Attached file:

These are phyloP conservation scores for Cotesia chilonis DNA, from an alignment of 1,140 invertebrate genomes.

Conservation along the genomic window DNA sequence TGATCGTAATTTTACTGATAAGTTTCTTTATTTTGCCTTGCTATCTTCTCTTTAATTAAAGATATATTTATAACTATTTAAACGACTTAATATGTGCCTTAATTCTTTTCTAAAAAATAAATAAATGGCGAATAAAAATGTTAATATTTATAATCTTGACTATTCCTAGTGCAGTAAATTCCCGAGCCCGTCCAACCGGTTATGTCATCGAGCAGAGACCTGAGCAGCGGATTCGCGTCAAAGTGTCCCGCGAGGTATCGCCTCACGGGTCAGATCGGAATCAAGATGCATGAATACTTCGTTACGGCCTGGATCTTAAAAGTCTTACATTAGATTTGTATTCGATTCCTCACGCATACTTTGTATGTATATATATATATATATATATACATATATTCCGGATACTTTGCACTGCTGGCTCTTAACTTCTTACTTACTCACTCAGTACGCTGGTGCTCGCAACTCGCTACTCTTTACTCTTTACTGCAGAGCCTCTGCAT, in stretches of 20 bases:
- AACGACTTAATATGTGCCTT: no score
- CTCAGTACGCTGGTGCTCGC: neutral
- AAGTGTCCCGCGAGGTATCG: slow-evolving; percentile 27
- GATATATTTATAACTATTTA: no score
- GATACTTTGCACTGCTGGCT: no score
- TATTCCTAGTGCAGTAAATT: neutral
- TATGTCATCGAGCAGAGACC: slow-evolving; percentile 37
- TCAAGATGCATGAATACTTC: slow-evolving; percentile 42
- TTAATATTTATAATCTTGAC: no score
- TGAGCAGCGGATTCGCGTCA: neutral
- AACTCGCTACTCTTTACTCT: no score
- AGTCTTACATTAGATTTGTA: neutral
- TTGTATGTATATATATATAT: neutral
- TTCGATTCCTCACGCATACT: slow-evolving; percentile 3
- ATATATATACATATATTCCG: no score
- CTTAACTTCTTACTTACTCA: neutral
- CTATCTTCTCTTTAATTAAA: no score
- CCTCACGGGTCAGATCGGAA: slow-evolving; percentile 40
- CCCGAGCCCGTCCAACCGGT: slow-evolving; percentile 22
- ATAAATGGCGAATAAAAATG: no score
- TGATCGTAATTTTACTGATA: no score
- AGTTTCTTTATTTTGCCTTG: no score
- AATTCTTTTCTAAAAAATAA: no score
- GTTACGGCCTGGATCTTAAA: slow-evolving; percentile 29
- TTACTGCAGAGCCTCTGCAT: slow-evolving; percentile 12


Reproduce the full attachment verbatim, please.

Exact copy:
These are phyloP conservation scores for Cotesia chilonis DNA, from an alignment of 1,140 invertebrate genomes.

Conservation along the genomic window DNA sequence TGATCGTAATTTTACTGATAAGTTTCTTTATTTTGCCTTGCTATCTTCTCTTTAATTAAAGATATATTTATAACTATTTAAACGACTTAATATGTGCCTTAATTCTTTTCTAAAAAATAAATAAATGGCGAATAAAAATGTTAATATTTATAATCTTGACTATTCCTAGTGCAGTAAATTCCCGAGCCCGTCCAACCGGTTATGTCATCGAGCAGAGACCTGAGCAGCGGATTCGCGTCAAAGTGTCCCGCGAGGTATCGCCTCACGGGTCAGATCGGAATCAAGATGCATGAATACTTCGTTACGGCCTGGATCTTAAAAGTCTTACATTAGATTTGTATTCGATTCCTCACGCATACTTTGTATGTATATATATATATATATATATACATATATTCCGGATACTTTGCACTGCTGGCTCTTAACTTCTTACTTACTCACTCAGTACGCTGGTGCTCGCAACTCGCTACTCTTTACTCTTTACTGCAGAGCCTCTGCAT, in stretches of 20 bases:
- AACGACTTAATATGTGCCTT: no score
- CTCAGTACGCTGGTGCTCGC: neutral
- AAGTGTCCCGCGAGGTATCG: slow-evolving; percentile 27
- GATATATTTATAACTATTTA: no score
- GATACTTTGCACTGCTGGCT: no score
- TATTCCTAGTGCAGTAAATT: neutral
- TATGTCATCGAGCAGAGACC: slow-evolving; percentile 37
- TCAAGATGCATGAATACTTC: slow-evolving; percentile 42
- TTAATATTTATAATCTTGAC: no score
- TGAGCAGCGGATTCGCGTCA: neutral
- AACTCGCTACTCTTTACTCT: no score
- AGTCTTACATTAGATTTGTA: neutral
- TTGTATGTATATATATATAT: neutral
- TTCGATTCCTCACGCATACT: slow-evolving; percentile 3
- ATATATATACATATATTCCG: no score
- CTTAACTTCTTACTTACTCA: neutral
- CTATCTTCTCTTTAATTAAA: no score
- CCTCACGGGTCAGATCGGAA: slow-evolving; percentile 40
- CCCGAGCCCGTCCAACCGGT: slow-evolving; percentile 22
- ATAAATGGCGAATAAAAATG: no score
- TGATCGTAATTTTACTGATA: no score
- AGTTTCTTTATTTTGCCTTG: no score
- AATTCTTTTCTAAAAAATAA: no score
- GTTACGGCCTGGATCTTAAA: slow-evolving; percentile 29
- TTACTGCAGAGCCTCTGCAT: slow-evolving; percentile 12